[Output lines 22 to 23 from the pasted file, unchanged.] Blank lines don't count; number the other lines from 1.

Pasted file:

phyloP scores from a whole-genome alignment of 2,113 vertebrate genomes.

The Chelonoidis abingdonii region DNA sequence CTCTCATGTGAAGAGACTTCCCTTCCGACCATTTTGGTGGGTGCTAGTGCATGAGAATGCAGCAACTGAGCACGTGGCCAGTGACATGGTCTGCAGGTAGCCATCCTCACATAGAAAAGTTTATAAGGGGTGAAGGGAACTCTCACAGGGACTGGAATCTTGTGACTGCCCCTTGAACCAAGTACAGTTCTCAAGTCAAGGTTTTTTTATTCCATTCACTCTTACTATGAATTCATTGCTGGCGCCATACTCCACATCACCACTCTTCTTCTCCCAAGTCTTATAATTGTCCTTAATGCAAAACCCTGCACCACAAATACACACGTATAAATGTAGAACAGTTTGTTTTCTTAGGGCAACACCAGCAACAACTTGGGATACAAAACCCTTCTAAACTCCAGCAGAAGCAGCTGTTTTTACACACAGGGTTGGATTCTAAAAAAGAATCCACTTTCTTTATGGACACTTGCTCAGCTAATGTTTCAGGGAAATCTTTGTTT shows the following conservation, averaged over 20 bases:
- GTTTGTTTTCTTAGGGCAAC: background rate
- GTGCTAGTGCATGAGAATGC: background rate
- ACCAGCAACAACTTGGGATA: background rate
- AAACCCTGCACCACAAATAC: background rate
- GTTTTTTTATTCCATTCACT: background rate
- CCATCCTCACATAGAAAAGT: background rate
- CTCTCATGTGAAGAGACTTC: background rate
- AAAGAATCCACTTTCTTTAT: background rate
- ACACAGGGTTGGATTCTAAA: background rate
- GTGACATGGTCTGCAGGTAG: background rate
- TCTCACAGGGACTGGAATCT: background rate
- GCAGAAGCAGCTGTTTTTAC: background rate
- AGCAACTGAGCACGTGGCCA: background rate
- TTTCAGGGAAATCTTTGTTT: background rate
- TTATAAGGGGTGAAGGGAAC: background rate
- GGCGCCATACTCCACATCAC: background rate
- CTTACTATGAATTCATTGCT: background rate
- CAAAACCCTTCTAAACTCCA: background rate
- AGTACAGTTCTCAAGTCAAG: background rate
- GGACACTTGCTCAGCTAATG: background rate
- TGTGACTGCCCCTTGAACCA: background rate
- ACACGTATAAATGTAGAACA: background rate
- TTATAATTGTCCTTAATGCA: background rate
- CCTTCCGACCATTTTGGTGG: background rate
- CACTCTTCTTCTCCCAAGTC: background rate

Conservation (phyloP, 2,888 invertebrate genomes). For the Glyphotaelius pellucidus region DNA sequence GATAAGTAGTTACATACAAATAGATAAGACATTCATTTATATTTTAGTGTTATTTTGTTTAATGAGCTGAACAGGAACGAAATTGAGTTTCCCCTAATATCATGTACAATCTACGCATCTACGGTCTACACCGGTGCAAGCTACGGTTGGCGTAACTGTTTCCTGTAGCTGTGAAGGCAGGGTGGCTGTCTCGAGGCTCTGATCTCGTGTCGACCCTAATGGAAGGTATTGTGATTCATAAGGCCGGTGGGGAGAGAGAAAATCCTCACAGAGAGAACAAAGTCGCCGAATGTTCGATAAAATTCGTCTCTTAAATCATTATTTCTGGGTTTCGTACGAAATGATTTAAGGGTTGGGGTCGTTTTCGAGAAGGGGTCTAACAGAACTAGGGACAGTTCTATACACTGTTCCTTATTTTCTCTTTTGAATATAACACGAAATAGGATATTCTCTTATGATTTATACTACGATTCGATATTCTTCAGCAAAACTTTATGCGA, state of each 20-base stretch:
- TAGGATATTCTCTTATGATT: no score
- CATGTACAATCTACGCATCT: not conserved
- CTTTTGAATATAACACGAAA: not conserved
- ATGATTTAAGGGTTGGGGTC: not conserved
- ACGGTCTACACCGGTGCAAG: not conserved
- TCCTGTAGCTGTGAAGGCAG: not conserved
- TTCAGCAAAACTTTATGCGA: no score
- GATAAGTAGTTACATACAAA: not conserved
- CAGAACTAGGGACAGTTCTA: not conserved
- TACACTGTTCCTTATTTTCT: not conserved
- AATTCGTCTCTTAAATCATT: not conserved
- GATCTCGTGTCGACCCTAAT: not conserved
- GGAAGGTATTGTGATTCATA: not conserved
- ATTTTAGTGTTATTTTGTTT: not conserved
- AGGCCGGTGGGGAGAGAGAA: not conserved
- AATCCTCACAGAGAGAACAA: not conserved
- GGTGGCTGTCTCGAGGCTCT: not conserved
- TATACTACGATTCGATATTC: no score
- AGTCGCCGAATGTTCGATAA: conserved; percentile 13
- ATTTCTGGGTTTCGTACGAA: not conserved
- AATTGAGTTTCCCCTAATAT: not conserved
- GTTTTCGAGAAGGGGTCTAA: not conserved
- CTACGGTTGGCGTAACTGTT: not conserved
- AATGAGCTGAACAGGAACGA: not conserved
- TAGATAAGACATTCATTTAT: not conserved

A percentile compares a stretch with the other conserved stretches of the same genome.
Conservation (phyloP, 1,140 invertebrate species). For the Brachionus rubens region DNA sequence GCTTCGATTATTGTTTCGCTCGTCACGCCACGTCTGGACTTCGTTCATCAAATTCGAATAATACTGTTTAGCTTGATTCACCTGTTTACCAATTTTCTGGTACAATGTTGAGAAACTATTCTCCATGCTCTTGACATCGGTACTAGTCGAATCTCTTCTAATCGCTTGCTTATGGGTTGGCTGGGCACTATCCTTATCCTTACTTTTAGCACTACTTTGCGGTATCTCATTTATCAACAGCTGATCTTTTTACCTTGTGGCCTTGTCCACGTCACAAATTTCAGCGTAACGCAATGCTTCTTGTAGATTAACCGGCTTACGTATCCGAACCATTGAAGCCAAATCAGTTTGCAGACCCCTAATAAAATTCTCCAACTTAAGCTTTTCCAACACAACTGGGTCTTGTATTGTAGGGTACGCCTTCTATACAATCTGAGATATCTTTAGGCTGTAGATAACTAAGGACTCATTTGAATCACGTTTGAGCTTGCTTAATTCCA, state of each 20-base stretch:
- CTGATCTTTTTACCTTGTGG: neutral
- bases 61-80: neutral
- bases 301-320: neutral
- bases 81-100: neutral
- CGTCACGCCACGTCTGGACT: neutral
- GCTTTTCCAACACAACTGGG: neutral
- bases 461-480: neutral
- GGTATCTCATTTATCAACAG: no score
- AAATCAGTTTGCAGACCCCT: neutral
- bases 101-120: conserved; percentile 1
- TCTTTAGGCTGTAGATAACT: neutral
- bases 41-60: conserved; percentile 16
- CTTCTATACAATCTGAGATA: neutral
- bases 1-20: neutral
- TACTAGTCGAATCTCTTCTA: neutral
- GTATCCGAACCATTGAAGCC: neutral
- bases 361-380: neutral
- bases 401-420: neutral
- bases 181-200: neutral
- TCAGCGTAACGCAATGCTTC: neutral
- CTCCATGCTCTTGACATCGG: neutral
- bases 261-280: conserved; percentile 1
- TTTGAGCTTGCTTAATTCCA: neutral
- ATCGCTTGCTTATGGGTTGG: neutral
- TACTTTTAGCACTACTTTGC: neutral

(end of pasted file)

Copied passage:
- GGACACTTGCTCAGCTAATG: background rate
- TGTGACTGCCCCTTGAACCA: background rate